New laws concerning the Libyan legal framework are regularly voted. The latest modifications date from summer 2005.
Thus, the general customs duty of 35% that applied to 3 500 products has been replaced by what is known as a “port tax” of 4%.
Moreover, decree number 139 of 25 August 2005 divided 84 products into two lists:
- those that, as well as the port tax of 4%, are subject to a production tax of 2% and a consumption tax of 25%.
- those that, as well as the port tax of 4%, are subject to a production tax of 2% and a consumption tax of 50%. This last category groups 13 luxury products, such as works of art, vehicles of more than 3 000 cc, etc.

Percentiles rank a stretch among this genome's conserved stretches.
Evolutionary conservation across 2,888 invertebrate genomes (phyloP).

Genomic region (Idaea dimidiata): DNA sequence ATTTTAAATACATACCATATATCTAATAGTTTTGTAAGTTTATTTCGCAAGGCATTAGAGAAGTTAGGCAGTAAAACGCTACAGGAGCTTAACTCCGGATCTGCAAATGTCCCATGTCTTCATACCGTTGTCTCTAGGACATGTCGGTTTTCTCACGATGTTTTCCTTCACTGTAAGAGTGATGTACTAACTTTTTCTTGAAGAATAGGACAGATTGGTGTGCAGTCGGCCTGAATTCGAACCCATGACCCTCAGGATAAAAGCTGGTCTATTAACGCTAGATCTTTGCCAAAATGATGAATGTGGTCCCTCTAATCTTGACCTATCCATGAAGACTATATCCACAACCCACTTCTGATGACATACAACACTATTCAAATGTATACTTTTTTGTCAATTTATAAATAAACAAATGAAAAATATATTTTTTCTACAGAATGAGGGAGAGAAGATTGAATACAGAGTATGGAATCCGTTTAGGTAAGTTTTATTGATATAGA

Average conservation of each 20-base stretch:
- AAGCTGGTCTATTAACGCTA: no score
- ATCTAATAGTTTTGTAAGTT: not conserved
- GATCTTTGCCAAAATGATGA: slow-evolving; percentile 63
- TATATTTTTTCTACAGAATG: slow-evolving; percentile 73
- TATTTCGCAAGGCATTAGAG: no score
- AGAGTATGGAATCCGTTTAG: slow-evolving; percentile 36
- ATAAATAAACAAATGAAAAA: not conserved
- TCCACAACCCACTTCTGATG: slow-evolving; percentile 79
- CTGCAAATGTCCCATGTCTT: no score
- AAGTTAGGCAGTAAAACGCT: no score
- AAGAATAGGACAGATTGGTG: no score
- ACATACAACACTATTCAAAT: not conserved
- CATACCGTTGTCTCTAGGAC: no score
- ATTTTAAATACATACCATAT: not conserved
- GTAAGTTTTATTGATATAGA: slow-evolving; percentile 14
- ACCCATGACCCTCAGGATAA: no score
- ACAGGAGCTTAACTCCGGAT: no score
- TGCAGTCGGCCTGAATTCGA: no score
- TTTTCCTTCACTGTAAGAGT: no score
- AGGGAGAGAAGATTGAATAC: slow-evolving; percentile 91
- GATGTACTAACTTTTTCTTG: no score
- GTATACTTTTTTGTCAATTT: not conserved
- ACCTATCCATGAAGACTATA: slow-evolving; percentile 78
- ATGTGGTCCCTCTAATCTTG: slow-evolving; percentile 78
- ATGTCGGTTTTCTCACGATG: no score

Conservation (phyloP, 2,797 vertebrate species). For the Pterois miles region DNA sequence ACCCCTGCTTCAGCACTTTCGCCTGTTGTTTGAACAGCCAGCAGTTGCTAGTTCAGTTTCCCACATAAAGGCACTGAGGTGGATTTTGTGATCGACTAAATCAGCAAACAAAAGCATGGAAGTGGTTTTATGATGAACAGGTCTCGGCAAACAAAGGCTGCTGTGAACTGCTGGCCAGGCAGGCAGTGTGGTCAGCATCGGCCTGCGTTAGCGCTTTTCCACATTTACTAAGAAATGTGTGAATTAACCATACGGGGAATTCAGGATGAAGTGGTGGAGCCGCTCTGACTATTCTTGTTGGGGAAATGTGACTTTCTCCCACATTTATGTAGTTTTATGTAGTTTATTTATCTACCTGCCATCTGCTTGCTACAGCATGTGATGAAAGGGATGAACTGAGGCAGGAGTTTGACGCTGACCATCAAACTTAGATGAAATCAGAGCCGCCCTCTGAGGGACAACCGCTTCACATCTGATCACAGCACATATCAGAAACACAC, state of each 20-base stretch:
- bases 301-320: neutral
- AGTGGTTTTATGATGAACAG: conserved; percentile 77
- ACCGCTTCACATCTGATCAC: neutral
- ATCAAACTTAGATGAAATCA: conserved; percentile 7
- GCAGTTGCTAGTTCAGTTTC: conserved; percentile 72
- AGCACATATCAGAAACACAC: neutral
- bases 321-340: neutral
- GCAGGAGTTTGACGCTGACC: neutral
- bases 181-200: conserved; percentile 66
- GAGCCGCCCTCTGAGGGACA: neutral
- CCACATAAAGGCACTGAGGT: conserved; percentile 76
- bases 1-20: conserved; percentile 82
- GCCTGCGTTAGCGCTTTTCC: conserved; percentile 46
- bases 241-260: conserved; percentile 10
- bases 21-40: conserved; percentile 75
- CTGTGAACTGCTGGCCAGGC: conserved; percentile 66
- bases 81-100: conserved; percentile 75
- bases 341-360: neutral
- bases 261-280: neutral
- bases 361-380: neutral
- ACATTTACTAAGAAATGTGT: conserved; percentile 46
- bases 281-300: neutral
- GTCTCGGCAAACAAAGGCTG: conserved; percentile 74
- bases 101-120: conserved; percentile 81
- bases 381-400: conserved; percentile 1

Decree number 475 of 6th July 2005 specifies the 17 products that it is forbidden to import.

Thanks to assistance given to those setting up in Libya, some products are exonerated from customs duties, for example, equipment necessary for the completion of a project in Libya (see the Libyan investment agency)
 
 
For Further Information
Libyan Customs (in Arab)
Ministry of Economy and Trade

Learn more about Traders, Agents in Libya on Globaltrade.net, the Directory for International Trade Service Providers.

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Reaching the Consumers

Marketing Opportunities

Consumer Behavior
Consumers pay great attention to the price. It is also important to bring out the quality of the product and to get the sales message over gently.
Consumer Profile and Purchasing Power
For the moment there is no developed middle class market in Libya.